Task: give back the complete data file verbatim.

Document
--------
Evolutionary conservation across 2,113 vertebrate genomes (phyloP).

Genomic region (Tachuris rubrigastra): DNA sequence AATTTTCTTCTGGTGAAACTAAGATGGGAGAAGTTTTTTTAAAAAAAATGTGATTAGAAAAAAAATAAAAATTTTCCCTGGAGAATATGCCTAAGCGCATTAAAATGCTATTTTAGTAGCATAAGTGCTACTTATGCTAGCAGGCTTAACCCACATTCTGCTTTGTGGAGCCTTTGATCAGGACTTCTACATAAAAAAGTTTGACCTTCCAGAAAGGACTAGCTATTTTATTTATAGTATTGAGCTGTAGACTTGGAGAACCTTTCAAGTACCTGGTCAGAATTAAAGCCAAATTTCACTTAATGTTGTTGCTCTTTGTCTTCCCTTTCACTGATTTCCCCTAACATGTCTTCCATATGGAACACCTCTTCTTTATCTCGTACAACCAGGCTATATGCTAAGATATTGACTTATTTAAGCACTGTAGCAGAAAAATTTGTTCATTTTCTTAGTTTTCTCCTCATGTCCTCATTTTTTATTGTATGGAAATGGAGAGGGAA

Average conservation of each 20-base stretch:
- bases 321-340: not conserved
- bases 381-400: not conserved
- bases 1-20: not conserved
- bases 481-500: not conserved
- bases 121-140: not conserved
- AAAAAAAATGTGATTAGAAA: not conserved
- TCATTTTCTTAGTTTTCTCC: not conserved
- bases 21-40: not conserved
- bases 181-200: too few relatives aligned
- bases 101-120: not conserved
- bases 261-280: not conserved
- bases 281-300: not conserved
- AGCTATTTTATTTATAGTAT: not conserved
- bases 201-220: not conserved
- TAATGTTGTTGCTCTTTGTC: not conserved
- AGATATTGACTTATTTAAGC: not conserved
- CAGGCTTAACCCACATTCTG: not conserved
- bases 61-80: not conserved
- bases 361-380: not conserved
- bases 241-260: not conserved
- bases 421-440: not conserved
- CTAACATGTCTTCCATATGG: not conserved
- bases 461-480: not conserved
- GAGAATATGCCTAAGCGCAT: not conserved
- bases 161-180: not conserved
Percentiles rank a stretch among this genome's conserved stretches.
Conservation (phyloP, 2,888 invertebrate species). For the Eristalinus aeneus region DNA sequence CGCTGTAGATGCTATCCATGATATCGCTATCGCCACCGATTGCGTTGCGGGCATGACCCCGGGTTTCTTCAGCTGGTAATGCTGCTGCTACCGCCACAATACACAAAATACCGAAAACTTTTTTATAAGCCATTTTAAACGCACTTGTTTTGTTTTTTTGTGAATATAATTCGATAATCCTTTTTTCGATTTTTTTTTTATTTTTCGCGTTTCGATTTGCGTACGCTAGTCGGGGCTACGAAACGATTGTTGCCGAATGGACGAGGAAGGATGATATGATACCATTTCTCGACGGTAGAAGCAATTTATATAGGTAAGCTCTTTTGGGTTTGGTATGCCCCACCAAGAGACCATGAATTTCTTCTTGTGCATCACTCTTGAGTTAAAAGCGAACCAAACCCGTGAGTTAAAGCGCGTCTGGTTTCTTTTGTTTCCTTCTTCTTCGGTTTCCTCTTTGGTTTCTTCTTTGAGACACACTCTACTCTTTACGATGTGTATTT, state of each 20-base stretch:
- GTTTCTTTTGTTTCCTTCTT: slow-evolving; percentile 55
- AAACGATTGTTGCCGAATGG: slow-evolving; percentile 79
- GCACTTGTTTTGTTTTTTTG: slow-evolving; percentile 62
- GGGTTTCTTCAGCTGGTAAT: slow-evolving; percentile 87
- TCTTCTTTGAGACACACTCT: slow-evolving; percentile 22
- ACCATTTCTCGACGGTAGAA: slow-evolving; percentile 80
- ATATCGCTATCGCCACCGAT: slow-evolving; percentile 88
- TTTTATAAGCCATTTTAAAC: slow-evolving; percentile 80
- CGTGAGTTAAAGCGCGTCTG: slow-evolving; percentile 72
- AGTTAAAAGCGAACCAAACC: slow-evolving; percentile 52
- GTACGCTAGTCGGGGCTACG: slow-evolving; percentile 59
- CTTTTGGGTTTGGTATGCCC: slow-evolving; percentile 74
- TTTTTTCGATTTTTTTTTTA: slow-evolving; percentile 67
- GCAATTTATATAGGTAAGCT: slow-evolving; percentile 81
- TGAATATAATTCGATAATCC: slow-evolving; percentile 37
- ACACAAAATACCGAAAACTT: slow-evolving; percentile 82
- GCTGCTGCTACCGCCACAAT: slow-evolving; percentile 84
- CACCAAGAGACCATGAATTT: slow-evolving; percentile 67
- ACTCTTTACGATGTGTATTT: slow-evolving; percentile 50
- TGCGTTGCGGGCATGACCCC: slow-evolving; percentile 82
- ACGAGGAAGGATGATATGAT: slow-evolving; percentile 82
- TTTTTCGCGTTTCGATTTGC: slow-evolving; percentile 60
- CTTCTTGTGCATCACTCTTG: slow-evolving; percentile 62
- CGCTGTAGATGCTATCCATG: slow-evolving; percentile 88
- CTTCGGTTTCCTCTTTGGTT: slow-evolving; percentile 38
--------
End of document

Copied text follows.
Evolutionary conservation across 2,113 vertebrate genomes (phyloP).

Genomic region (Tachuris rubrigastra): DNA sequence AATTTTCTTCTGGTGAAACTAAGATGGGAGAAGTTTTTTTAAAAAAAATGTGATTAGAAAAAAAATAAAAATTTTCCCTGGAGAATATGCCTAAGCGCATTAAAATGCTATTTTAGTAGCATAAGTGCTACTTATGCTAGCAGGCTTAACCCACATTCTGCTTTGTGGAGCCTTTGATCAGGACTTCTACATAAAAAAGTTTGACCTTCCAGAAAGGACTAGCTATTTTATTTATAGTATTGAGCTGTAGACTTGGAGAACCTTTCAAGTACCTGGTCAGAATTAAAGCCAAATTTCACTTAATGTTGTTGCTCTTTGTCTTCCCTTTCACTGATTTCCCCTAACATGTCTTCCATATGGAACACCTCTTCTTTATCTCGTACAACCAGGCTATATGCTAAGATATTGACTTATTTAAGCACTGTAGCAGAAAAATTTGTTCATTTTCTTAGTTTTCTCCTCATGTCCTCATTTTTTATTGTATGGAAATGGAGAGGGAA

Average conservation of each 20-base stretch:
- bases 321-340: not conserved
- bases 381-400: not conserved
- bases 1-20: not conserved
- bases 481-500: not conserved
- bases 121-140: not conserved
- AAAAAAAATGTGATTAGAAA: not conserved
- TCATTTTCTTAGTTTTCTCC: not conserved
- bases 21-40: not conserved
- bases 181-200: too few relatives aligned
- bases 101-120: not conserved
- bases 261-280: not conserved
- bases 281-300: not conserved
- AGCTATTTTATTTATAGTAT: not conserved
- bases 201-220: not conserved
- TAATGTTGTTGCTCTTTGTC: not conserved
- AGATATTGACTTATTTAAGC: not conserved
- CAGGCTTAACCCACATTCTG: not conserved
- bases 61-80: not conserved
- bases 361-380: not conserved
- bases 241-260: not conserved
- bases 421-440: not conserved
- CTAACATGTCTTCCATATGG: not conserved
- bases 461-480: not conserved
- GAGAATATGCCTAAGCGCAT: not conserved
- bases 161-180: not conserved
Percentiles rank a stretch among this genome's conserved stretches.
Conservation (phyloP, 2,888 invertebrate species). For the Eristalinus aeneus region DNA sequence CGCTGTAGATGCTATCCATGATATCGCTATCGCCACCGATTGCGTTGCGGGCATGACCCCGGGTTTCTTCAGCTGGTAATGCTGCTGCTACCGCCACAATACACAAAATACCGAAAACTTTTTTATAAGCCATTTTAAACGCACTTGTTTTGTTTTTTTGTGAATATAATTCGATAATCCTTTTTTCGATTTTTTTTTTATTTTTCGCGTTTCGATTTGCGTACGCTAGTCGGGGCTACGAAACGATTGTTGCCGAATGGACGAGGAAGGATGATATGATACCATTTCTCGACGGTAGAAGCAATTTATATAGGTAAGCTCTTTTGGGTTTGGTATGCCCCACCAAGAGACCATGAATTTCTTCTTGTGCATCACTCTTGAGTTAAAAGCGAACCAAACCCGTGAGTTAAAGCGCGTCTGGTTTCTTTTGTTTCCTTCTTCTTCGGTTTCCTCTTTGGTTTCTTCTTTGAGACACACTCTACTCTTTACGATGTGTATTT, state of each 20-base stretch:
- GTTTCTTTTGTTTCCTTCTT: slow-evolving; percentile 55
- AAACGATTGTTGCCGAATGG: slow-evolving; percentile 79
- GCACTTGTTTTGTTTTTTTG: slow-evolving; percentile 62
- GGGTTTCTTCAGCTGGTAAT: slow-evolving; percentile 87
- TCTTCTTTGAGACACACTCT: slow-evolving; percentile 22
- ACCATTTCTCGACGGTAGAA: slow-evolving; percentile 80
- ATATCGCTATCGCCACCGAT: slow-evolving; percentile 88
- TTTTATAAGCCATTTTAAAC: slow-evolving; percentile 80
- CGTGAGTTAAAGCGCGTCTG: slow-evolving; percentile 72
- AGTTAAAAGCGAACCAAACC: slow-evolving; percentile 52
- GTACGCTAGTCGGGGCTACG: slow-evolving; percentile 59
- CTTTTGGGTTTGGTATGCCC: slow-evolving; percentile 74
- TTTTTTCGATTTTTTTTTTA: slow-evolving; percentile 67
- GCAATTTATATAGGTAAGCT: slow-evolving; percentile 81
- TGAATATAATTCGATAATCC: slow-evolving; percentile 37
- ACACAAAATACCGAAAACTT: slow-evolving; percentile 82
- GCTGCTGCTACCGCCACAAT: slow-evolving; percentile 84
- CACCAAGAGACCATGAATTT: slow-evolving; percentile 67
- ACTCTTTACGATGTGTATTT: slow-evolving; percentile 50
- TGCGTTGCGGGCATGACCCC: slow-evolving; percentile 82
- ACGAGGAAGGATGATATGAT: slow-evolving; percentile 82
- TTTTTCGCGTTTCGATTTGC: slow-evolving; percentile 60
- CTTCTTGTGCATCACTCTTG: slow-evolving; percentile 62
- CGCTGTAGATGCTATCCATG: slow-evolving; percentile 88
- CTTCGGTTTCCTCTTTGGTT: slow-evolving; percentile 38